Spiritual But Not Religious?
If you’ve been around Evangelicals at all you know that they speak often about persecution in the West, and maybe not enough about persecution of Christians around the world. Sometimes church folks can be almost embarrassing in the way they complain about difficulties in the workplace or at school as if they are on par with the persecution faced by Middle Eastern Christian believers for example, who have lost homes, limbs and even loved ones.
But there is a growing sense of ‘soft’ persecution, of the type that is not physically hostile, but it is ideologically so. It is the institutional removal of Evangelicals from participation in the public square. It is a sort of a Western, secular-branded policy similar to the one in Muslim countries called, dhimmitude. Minorities such as Christians must pay extra tax, and be excluded from various aspects of civil society. Now it seems that Christians may be treated that way in the liberal West.
Now take the state of the Evangelical church right now in Canada. Many have described the practice of the ‘circulation of the sheep’. That is the idea of people who claim to follow Jesus yet are disconnected from a local church, circulating from one church to the next. Their spirituality is a private thing, and they see little need for committing to other Christians in any lasting and meaningful way.
So there is this phenomenon of the “Lone Ranger Christians”. It’s a Christianese term for professing Jesus followers who don’t get along with the church. Any church. Now I don’t like the term Lone Ranger Christian because it’s bad press for the Lone Ranger who was a great guy. But the problem with the Lone Ranger Christian is that they have already given the game away before a hint of soft persecution has touched them. Their faith is only a notion, not a confession. They follow Jesus only in convenience, not conscience. And the summons of Jesus to ‘take up the cross and follow me’ is viewed as a conditional suggestion not a command.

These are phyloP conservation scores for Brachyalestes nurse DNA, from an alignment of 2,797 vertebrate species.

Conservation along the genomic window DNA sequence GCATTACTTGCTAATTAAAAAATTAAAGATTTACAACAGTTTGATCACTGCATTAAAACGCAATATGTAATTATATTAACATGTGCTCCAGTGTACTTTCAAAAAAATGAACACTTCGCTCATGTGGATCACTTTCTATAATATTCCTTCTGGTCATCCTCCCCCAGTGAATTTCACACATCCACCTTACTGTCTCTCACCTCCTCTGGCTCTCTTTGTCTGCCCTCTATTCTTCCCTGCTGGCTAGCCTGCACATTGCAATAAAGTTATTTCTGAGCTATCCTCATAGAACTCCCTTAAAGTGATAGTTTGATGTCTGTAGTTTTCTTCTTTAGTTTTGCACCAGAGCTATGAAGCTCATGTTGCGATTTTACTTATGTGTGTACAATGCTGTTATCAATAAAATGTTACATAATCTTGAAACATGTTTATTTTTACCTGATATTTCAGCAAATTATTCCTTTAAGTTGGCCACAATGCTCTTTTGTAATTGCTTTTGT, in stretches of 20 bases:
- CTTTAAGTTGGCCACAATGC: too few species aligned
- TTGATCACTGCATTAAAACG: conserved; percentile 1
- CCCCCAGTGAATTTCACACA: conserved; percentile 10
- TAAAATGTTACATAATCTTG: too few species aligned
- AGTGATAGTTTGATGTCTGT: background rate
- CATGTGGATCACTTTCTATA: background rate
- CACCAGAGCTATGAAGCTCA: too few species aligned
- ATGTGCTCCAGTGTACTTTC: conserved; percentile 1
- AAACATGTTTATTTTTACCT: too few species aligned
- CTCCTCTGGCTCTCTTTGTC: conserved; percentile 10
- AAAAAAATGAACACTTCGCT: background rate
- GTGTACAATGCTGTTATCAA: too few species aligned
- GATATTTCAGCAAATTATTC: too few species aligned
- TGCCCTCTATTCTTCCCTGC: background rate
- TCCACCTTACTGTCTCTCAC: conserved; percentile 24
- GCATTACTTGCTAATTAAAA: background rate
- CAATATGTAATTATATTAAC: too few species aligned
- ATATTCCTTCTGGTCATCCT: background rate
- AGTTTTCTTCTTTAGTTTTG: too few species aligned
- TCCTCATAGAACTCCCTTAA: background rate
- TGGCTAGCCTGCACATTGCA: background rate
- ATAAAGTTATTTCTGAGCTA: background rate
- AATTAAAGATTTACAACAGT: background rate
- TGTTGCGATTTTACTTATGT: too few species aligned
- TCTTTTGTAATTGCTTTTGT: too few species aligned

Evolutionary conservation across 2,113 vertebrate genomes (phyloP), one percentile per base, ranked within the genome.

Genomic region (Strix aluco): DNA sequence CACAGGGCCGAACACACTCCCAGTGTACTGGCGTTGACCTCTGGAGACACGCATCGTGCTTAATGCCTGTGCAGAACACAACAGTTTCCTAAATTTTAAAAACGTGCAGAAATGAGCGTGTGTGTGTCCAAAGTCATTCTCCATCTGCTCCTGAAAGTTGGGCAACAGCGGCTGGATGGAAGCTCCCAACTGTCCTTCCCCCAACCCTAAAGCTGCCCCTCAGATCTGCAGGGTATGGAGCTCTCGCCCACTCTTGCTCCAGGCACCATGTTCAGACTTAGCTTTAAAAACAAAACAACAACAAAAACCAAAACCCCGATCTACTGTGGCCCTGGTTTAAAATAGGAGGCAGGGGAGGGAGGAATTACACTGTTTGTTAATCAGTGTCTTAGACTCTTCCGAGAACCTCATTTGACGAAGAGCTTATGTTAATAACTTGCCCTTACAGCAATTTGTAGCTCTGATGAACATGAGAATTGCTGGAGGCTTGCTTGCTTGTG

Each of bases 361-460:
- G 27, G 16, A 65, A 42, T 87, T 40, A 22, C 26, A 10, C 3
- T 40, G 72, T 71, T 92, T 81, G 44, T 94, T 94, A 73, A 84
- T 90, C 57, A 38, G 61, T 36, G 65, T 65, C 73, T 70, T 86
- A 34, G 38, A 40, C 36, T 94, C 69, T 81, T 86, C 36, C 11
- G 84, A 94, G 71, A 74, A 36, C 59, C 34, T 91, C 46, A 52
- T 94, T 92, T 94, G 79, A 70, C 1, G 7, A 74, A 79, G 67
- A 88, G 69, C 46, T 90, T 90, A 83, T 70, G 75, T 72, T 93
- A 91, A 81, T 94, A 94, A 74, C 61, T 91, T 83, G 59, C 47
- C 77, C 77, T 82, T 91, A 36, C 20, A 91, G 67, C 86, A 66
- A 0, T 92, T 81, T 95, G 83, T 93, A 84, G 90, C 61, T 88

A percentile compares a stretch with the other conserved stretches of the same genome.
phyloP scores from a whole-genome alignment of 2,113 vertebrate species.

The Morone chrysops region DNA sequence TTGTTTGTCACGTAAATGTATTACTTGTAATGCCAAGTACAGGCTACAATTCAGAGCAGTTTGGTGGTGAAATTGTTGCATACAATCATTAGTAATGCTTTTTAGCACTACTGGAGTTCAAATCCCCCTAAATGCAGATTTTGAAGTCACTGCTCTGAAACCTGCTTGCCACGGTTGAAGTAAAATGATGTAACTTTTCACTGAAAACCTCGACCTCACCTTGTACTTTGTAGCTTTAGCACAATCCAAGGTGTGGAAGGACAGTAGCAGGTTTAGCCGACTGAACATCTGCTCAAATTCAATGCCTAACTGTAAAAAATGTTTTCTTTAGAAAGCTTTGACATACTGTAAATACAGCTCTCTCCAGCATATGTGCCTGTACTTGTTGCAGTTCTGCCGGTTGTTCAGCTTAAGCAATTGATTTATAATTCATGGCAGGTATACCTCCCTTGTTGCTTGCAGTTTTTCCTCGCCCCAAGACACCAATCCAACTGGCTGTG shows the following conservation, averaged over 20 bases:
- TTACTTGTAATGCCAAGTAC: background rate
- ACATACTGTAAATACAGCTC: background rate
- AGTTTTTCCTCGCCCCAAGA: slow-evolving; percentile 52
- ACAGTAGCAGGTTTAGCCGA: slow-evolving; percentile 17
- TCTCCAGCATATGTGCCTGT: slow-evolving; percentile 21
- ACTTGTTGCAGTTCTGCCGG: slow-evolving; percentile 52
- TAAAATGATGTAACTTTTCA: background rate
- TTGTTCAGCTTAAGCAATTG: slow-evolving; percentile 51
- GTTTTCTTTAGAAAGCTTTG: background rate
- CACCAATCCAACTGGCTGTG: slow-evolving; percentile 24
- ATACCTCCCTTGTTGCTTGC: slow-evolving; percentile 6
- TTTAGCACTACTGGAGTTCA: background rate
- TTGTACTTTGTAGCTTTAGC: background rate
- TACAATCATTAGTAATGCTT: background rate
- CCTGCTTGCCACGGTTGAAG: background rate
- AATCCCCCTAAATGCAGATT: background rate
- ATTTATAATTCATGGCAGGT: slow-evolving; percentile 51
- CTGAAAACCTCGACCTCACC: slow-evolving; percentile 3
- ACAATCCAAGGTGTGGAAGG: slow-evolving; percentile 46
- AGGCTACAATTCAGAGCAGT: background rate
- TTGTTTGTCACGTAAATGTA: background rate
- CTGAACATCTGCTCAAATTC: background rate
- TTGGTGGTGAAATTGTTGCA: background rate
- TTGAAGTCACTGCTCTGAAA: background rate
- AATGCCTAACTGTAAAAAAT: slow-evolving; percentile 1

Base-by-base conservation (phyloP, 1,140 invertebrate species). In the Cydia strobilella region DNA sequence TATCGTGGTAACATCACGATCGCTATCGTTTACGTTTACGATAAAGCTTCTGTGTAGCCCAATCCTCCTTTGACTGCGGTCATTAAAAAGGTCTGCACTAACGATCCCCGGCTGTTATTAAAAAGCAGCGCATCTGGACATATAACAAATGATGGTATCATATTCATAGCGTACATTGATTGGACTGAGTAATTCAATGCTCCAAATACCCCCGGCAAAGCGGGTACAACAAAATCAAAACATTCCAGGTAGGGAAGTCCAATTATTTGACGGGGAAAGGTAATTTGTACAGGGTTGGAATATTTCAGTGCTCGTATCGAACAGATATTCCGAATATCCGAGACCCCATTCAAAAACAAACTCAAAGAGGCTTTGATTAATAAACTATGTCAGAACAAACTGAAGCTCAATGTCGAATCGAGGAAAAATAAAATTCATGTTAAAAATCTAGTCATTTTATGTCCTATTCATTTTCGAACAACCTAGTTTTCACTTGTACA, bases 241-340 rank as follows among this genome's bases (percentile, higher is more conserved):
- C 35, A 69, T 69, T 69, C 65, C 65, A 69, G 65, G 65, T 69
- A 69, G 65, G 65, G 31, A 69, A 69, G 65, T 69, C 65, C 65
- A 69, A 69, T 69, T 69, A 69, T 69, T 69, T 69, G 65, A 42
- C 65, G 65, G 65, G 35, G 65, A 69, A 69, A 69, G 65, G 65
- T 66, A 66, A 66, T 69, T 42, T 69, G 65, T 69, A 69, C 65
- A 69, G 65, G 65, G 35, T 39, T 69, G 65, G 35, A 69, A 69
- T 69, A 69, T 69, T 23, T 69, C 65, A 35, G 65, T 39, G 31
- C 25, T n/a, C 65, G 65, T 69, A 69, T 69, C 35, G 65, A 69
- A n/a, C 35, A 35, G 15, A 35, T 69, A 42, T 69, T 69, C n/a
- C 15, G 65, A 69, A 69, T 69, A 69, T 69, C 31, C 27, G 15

For years now, well-attended Evangelical churches have catered to the Lone Ranger Christian by softening the commands of Jesus, and amplifying the creature comforts of attendees. When asked, a person will say that one of the mega-churches is ‘their church’, but they are on the margins of its fluid communal life, slipping in and out like one more latte stop.
Thankfully, there has been a renewal happening in Canadian churches that sees historic Christianity as offering something more. The Christian gospel has stability in a world of flux as well as a sense of the supernatural in a society of cold-pressed materialism. What is noteworthy about this renewal is that many young people are proving to be the surprising examples of maturity for some in the older crowd. It is a strange juxtaposition to see a Millennial modelling ‘churchmanship’ for a Boomer.
Although it is unwelcome, there is no need to fear persecution. Even the soft stuff, though difficult, will have a purpose. As Christians are institutionally shamed and economically or politically marginalized, one thing is certain, nobody will be a Lone Ranger Christian anymore. There will only be the solid, identifiable church confessors, and the former Evangelicals who capitulate faster than you can say, “Hi Yo Silver, Away!”